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Environmental Justice in the USA

Applying legal empowerment to advance environmental justice in the United States


The mid-Atlantic region of Delaware, DC, Maryland, and Virginia faces grave, interconnected challenges, including unemployment, racial and economic inequities, and environmental destruction. The pandemic has made these problems worse. People of color and people without access to clean air are dying from COVID-19 disproportionately. The region is down 480,000 jobs since the spring of 2020, with Black and Brown women hit the hardest.

Environmental, health, land use, and other laws are meant to help address these problems, protect people’s health, safety, and well-being, and bring to life communities’ vision for their neighborhoods. In practice, implementation and enforcement are often weak, especially in low-wealth communities of color, and these laws instead end up facilitating companies’ polluting activities. The processes and institutions that are supposed to protect communities are prioritizing corporate profits over people.

And in discussions about solutions to the intersecting crises, the communities who bear the brunt of these problems have not had much of a say. This has led to responses that are inadequate and, sometimes, exploitative.

Namati is partnering with communities and environmental justice advocates from across the region to change that. Legal empowerment — the approach Namati champions — equips the people affected by environmental harm to advocate for themselves. A typical lawyer’s message is: “I will solve this for you.” In contrast, “community paralegals” — the dynamic frontline of leaders key to our approach — are organizers, rooted in their communities, possess knowledge of law, and share that knowledge with their neighbors. Their message is, “we will solve this together, and we will become more powerful in the process.”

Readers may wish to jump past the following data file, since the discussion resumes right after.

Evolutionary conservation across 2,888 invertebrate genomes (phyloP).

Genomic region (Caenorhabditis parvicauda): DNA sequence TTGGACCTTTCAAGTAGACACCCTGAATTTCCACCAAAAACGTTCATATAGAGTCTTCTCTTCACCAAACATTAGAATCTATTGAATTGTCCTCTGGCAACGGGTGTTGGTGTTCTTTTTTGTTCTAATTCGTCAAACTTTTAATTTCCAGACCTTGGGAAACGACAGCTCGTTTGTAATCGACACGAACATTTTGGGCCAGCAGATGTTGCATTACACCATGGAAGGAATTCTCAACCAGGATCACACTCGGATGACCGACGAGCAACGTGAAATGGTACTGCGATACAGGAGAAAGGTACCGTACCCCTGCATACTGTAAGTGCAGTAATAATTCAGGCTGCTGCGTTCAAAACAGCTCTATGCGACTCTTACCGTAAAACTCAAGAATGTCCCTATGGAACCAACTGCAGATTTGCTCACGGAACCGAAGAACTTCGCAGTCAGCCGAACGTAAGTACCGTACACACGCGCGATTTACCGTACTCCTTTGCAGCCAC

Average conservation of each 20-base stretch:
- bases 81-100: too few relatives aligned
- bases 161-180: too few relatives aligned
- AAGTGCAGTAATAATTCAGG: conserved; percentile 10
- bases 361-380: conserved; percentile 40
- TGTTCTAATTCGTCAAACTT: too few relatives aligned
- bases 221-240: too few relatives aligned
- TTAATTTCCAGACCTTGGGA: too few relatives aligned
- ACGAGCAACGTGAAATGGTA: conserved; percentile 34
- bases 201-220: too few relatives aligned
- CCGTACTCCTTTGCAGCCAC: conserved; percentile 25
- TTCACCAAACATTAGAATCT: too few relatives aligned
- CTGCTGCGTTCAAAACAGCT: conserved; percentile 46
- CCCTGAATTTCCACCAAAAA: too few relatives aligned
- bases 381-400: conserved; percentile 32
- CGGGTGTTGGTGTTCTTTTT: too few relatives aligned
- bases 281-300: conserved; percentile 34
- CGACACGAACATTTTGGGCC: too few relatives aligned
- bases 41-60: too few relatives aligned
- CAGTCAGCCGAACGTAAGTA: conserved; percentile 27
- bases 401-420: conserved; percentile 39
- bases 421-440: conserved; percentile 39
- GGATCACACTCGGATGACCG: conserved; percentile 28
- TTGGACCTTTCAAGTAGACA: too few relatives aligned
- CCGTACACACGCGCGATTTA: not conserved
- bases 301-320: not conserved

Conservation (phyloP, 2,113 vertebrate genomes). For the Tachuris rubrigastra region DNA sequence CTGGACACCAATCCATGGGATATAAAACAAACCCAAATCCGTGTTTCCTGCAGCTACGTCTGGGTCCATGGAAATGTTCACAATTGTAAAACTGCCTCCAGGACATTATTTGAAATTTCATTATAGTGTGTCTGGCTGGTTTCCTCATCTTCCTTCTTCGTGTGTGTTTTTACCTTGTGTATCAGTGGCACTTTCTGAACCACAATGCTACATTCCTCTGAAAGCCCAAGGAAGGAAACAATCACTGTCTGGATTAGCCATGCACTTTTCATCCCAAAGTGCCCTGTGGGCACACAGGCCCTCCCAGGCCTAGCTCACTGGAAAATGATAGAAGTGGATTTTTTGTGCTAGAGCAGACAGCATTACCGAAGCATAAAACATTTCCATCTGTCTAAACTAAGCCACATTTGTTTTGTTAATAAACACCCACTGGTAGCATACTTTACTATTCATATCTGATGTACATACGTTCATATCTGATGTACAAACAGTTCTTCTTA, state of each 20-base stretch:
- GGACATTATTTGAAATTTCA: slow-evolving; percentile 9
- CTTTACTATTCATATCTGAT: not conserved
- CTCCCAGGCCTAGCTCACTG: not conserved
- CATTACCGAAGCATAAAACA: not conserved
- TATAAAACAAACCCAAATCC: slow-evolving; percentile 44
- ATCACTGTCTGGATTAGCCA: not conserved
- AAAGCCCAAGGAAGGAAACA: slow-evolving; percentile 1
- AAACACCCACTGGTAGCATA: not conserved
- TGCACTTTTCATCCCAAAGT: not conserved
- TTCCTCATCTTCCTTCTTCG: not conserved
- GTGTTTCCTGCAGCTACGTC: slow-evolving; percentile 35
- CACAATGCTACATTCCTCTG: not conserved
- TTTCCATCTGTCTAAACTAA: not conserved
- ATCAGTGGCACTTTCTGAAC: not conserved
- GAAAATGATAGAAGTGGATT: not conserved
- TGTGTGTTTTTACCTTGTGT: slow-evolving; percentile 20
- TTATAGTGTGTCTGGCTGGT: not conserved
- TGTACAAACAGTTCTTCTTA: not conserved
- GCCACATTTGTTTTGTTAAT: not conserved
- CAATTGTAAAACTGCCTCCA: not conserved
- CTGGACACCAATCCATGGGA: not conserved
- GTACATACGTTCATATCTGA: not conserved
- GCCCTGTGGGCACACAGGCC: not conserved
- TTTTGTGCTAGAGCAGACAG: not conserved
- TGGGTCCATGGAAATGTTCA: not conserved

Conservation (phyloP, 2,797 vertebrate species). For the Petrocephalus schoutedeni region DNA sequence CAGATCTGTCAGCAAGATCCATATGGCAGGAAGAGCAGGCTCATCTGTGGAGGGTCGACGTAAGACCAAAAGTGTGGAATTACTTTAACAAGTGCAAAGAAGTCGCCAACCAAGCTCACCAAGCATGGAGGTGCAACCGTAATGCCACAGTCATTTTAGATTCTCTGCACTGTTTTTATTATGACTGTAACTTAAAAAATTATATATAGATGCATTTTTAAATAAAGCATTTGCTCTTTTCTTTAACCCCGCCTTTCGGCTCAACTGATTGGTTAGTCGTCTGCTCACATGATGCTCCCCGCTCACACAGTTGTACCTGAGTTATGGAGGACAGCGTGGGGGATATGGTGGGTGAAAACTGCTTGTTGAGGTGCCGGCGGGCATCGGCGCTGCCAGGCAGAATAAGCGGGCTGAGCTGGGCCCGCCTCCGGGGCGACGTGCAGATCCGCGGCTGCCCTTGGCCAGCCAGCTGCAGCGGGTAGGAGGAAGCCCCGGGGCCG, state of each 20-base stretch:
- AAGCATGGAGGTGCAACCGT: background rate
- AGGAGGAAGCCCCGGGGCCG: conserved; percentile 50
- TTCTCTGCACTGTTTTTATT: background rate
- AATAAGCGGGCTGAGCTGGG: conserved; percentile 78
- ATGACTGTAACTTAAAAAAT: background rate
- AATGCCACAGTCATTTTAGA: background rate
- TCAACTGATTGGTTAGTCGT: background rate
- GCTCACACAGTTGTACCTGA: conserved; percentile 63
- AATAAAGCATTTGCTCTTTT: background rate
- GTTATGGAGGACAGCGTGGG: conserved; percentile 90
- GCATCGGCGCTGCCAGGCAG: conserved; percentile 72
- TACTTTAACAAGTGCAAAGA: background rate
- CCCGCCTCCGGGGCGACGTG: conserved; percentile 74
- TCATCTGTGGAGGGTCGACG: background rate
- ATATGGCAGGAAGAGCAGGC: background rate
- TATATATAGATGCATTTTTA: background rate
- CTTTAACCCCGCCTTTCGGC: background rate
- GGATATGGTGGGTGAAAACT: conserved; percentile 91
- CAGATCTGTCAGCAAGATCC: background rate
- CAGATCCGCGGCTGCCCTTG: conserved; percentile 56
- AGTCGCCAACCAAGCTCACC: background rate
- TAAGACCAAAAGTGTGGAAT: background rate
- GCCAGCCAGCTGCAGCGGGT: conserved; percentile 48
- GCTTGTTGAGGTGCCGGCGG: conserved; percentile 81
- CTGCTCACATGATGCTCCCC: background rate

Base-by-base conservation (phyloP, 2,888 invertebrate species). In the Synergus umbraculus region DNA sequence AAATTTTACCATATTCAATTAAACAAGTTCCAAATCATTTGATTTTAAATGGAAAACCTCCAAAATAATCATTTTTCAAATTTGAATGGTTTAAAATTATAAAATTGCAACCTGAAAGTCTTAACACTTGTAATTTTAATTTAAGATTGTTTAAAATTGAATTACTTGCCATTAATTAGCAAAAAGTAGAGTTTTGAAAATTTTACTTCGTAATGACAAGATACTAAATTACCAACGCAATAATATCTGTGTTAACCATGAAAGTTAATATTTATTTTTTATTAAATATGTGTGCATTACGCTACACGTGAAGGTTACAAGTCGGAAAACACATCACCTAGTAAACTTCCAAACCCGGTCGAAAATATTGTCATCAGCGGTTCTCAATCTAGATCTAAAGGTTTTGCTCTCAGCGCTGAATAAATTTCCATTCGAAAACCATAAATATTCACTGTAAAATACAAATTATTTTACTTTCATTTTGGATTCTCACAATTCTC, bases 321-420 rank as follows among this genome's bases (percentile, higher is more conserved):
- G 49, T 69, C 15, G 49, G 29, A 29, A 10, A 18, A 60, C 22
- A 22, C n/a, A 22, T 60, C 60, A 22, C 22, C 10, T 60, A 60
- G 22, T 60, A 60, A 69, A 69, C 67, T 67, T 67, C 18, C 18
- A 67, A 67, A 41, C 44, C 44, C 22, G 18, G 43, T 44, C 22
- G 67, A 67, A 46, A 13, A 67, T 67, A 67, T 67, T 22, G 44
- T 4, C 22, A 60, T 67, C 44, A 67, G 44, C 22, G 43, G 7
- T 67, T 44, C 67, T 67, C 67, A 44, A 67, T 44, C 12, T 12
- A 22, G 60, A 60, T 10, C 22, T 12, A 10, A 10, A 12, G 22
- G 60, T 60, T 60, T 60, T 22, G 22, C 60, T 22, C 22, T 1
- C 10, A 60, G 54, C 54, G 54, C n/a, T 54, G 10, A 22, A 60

By working with marginalized communities to know, use, and shape law, the legal empowerment approach helps ensure impacted communities have the tools needed to protect their lives and livelihoods, center their demands for change, and democratize law.

Collectively, Namati and our U.S. partners have three goals:

1) Support local organizing to take on, and win, against threats to health, livelihoods, and environment. This includes equipping organizers and communities to use law and science, tools that traditionally have been dominated by elites.

2) Develop a grassroots-driven policy framework for advancing environmental, economic, and social justice across the region, one that highlights both what we are saying yes to (e.g. a green jobs program) and what we are saying no to, and that charts a path to a more equitable and sustainable way of life.

3) Fight to turn that policy framework into law.

Namati’s work is rooted in principles of meaningful partnership with local leaders and long-standing environmental justice leaders, and a deep commitment to learning from their experience. Our U.S. program’s stellar advisory board reflects these principles. It includes:

  • Dr. Adrienne Hollis, Senior Climate Justice and Health Scientist with the Union of Concerned Scientists, an associate professor in public health, an environmental toxicologist, and an environmental attorney
  • Vernice Miller-Travis, co-founder of We Act in Harlem, one of the nation’s longest-standing environmental justice groups, and co-author of Toxic Wastes and Race, a report that was instrumental in persuading President Clinton to set up the first Office on Environmental Justice within the EPA
  • Fred Tutman, the only Black Riverkeeper in the country, and the head of Patuxent Riverkeeper
  • Dr. Sacoby Wilson, professor of public health at the University of Maryland and convener of the largest regular gathering dedicated to environmental justice in the region.

We aim to complement the U.S. environmental justice movement by offering our experience in using law to help communities build power. We are proud to share an approach that has worked in so many other countries. This work is part of a potent new globalism — reciprocal rather than missionary.